|Nutrition Facts (per serving)|
|Servings: 8 to 10|
|Amount per serving|
|% Daily Value*|
|Total Fat 47g||60%|
|Saturated Fat 8g||40%|
|Total Carbohydrate 44g||16%|
|Dietary Fiber 1g||3%|
|Total Sugars 25g|
|Vitamin C 0mg||0%|
|*The % Daily Value (DV) tells you how much a nutrient in a food serving contributes to a daily diet. 2,000 calories a day is used for general nutrition advice.|
Here is a reader-submitted recipe for traditional Sicilian pignolata, which comes from the word pignula, meaning, in Sicilian dialect, "pine nut." (Note that in standard Italian, pine nut is "pinolo" and "pignola" would mean something like "anal-retentive.")
This typical dessert, popular during Carnival time, is a ring formed out of small, deep-fried balls—about the size of a hazelnut—of dough that has been tossed in hot honey. The ring is then sprinkled with pine nuts and colorful candy confetti or sprinkles. It's quite similar to the Neapolitan sweet known as struffoli, which, however, are typically served at Christmastime.
Note that there is a version of pignolata, originating in the Sicilian city of Messina, which is quite different—while also a pile of small fried dough balls, the pile is shaped to form a pine cone and covered in half-dark chocolate and half-lemon glaze.
[Edited by Danette St. Onge]
2 cups all-purpose flour, divided
4 large eggs
1/4 teaspoon salt
2 cups peanut oil, for frying
1/2 cup granulated sugar
1/2 cup honey
2 tablespoons pine nuts
1 tablespoon sprinkles, or colored candy confetti
Steps to Make It
Place 1 cup of the flour on a wooden mixing board. Form the flour into a small volcano shape and break the eggs into the center, one at a time. Add the salt and knead together gently, using your hands.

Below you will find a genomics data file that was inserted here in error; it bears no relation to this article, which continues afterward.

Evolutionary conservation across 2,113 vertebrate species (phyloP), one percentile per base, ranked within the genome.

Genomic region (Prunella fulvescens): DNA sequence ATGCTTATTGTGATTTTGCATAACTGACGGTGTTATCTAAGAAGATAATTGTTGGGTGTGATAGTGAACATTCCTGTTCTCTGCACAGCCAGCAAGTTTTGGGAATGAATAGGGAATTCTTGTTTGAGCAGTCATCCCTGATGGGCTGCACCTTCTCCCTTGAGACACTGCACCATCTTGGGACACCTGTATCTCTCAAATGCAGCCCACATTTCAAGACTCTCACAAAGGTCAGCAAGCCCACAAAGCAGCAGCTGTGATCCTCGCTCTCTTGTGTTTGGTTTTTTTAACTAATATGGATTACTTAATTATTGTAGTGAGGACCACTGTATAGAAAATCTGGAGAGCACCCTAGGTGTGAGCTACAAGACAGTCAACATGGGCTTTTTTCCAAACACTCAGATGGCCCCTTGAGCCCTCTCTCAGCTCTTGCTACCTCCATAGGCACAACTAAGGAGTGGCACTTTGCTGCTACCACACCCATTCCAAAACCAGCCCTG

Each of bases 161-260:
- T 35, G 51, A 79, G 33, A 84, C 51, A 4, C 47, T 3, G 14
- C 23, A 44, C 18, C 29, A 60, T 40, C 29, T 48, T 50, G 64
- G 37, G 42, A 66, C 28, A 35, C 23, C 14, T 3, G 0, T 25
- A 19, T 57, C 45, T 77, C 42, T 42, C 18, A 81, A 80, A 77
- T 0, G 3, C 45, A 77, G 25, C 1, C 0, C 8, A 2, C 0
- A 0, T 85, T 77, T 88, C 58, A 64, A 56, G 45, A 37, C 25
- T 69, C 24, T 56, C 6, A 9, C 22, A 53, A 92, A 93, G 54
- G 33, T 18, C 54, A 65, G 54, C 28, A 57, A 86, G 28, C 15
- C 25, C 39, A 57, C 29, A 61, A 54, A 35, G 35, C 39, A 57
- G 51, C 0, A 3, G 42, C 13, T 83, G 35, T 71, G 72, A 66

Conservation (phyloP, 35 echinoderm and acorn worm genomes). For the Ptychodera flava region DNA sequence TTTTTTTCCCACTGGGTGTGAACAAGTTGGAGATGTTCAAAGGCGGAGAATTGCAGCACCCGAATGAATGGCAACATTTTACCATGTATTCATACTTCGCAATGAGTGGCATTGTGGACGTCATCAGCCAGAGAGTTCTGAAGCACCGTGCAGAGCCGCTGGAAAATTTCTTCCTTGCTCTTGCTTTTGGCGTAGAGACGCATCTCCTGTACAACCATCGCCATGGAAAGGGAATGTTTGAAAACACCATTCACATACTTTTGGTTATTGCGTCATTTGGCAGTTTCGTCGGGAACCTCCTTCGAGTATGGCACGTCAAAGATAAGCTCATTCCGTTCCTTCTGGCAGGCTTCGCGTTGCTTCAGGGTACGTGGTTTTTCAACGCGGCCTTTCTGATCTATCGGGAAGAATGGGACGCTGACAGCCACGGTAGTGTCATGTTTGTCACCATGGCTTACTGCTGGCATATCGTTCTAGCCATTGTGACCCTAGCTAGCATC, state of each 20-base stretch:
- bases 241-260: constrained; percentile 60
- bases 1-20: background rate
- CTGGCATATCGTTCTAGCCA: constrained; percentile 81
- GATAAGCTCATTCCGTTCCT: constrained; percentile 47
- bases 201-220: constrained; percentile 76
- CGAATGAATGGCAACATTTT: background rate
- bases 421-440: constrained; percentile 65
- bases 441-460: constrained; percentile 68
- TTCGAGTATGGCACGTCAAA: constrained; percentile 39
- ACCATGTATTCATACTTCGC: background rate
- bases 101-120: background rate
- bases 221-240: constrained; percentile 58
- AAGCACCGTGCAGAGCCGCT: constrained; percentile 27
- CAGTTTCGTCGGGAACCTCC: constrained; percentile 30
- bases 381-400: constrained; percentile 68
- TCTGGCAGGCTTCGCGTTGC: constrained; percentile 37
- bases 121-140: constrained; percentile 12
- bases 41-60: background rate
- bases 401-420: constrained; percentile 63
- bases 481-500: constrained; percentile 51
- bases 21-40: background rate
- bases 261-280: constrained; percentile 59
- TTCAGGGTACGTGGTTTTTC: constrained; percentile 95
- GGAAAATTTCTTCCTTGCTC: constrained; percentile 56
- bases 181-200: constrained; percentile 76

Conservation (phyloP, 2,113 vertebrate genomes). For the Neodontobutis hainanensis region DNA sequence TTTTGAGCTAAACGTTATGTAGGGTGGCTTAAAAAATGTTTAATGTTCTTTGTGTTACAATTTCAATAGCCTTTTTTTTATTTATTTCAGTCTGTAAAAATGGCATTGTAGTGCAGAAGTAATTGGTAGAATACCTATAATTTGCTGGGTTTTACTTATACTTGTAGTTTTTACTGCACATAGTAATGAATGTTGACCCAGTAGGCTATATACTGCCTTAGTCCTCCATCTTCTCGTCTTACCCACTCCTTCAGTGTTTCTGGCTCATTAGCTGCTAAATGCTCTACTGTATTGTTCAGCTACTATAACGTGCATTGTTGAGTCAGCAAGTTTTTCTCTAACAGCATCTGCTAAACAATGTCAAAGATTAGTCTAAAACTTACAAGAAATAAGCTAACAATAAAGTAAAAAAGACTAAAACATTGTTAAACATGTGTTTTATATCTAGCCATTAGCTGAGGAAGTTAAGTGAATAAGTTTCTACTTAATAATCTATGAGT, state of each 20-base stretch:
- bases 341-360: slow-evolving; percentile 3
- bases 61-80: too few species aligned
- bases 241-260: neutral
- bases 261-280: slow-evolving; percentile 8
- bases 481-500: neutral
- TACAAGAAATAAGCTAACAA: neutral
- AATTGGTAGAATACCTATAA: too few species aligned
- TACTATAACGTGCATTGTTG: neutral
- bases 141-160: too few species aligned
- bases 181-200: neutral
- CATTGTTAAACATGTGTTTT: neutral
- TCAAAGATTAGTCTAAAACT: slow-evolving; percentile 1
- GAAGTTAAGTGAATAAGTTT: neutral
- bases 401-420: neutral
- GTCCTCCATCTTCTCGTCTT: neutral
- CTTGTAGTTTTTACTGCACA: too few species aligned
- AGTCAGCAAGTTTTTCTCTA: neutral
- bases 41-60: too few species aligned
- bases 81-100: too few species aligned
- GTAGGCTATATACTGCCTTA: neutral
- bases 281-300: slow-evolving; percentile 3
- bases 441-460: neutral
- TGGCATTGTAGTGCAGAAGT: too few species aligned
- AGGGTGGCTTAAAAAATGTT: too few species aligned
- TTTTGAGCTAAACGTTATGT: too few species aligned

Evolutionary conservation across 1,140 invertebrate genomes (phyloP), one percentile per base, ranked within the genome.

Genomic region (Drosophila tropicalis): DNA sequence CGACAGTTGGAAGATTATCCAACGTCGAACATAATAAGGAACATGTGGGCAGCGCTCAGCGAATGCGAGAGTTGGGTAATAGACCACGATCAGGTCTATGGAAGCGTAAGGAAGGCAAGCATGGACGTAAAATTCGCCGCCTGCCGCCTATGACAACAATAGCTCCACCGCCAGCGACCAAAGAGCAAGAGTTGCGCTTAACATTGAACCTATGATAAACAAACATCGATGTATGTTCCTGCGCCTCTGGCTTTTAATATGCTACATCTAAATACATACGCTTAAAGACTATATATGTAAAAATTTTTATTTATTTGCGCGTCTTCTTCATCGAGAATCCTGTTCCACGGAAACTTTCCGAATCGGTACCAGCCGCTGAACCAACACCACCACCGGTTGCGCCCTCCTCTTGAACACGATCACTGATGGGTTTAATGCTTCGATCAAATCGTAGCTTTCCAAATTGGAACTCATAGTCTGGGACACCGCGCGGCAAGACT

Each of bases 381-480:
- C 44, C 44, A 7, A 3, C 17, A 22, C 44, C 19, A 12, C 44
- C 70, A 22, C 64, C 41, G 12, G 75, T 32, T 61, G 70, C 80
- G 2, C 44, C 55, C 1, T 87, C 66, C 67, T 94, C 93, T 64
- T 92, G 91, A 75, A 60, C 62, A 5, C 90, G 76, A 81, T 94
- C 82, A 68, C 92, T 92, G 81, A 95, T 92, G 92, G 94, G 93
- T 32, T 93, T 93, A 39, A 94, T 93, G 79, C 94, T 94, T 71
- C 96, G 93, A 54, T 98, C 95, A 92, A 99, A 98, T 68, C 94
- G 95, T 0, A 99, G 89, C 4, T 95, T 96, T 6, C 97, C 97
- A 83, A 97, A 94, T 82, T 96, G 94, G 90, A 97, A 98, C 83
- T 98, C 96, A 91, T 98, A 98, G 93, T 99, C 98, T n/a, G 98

Gradually add enough of the remaining flour to make a medium-soft, easily molded dough.
Knead the dough until smooth, then divide it in half.
Roll out half of the dough on a lightly floured board into a circular piece about 1/4-inch thick. Cut the dough into strips about 1/4-inch wide. Roll each strip gently between your palms to form a small rope, then cut 1/4-inch-long pieces from the rope. Each cut piece of dough should be about the size of a small marble. Distribute the pieces on a lightly floured board. Repeat with the remaining half of the dough.
Heat the oil in a deep-sided pot. When very hot, gradually add a few dough pieces and fry in batches, stirring constantly with a wooden spoon. Brown lightly for 1 to 2 minutes; then remove the fried dough balls from the oil with a perforated spoon or wire-mesh skimmer and drain them on a paper-towel-lined plate or tray.
Mix the sugar and honey in a deep, wide skillet; and heat over a low flame, stirring constantly, for about 5 minutes, or until the sugar has completely dissolved. When very smooth, add the fried dough pieces, stirring constantly with a wooden spoon until the dough is evenly covered in honey. Remove quickly and arrange on a large platter in a ring or in small clusters, using a spoon to mold the bits together. Sprinkle with pine nuts and candy confetti. Let cool.
Serve by breaking off individual pieces with a fork. Pignolata keeps fresh for 2 weeks when stored in an air-tight container.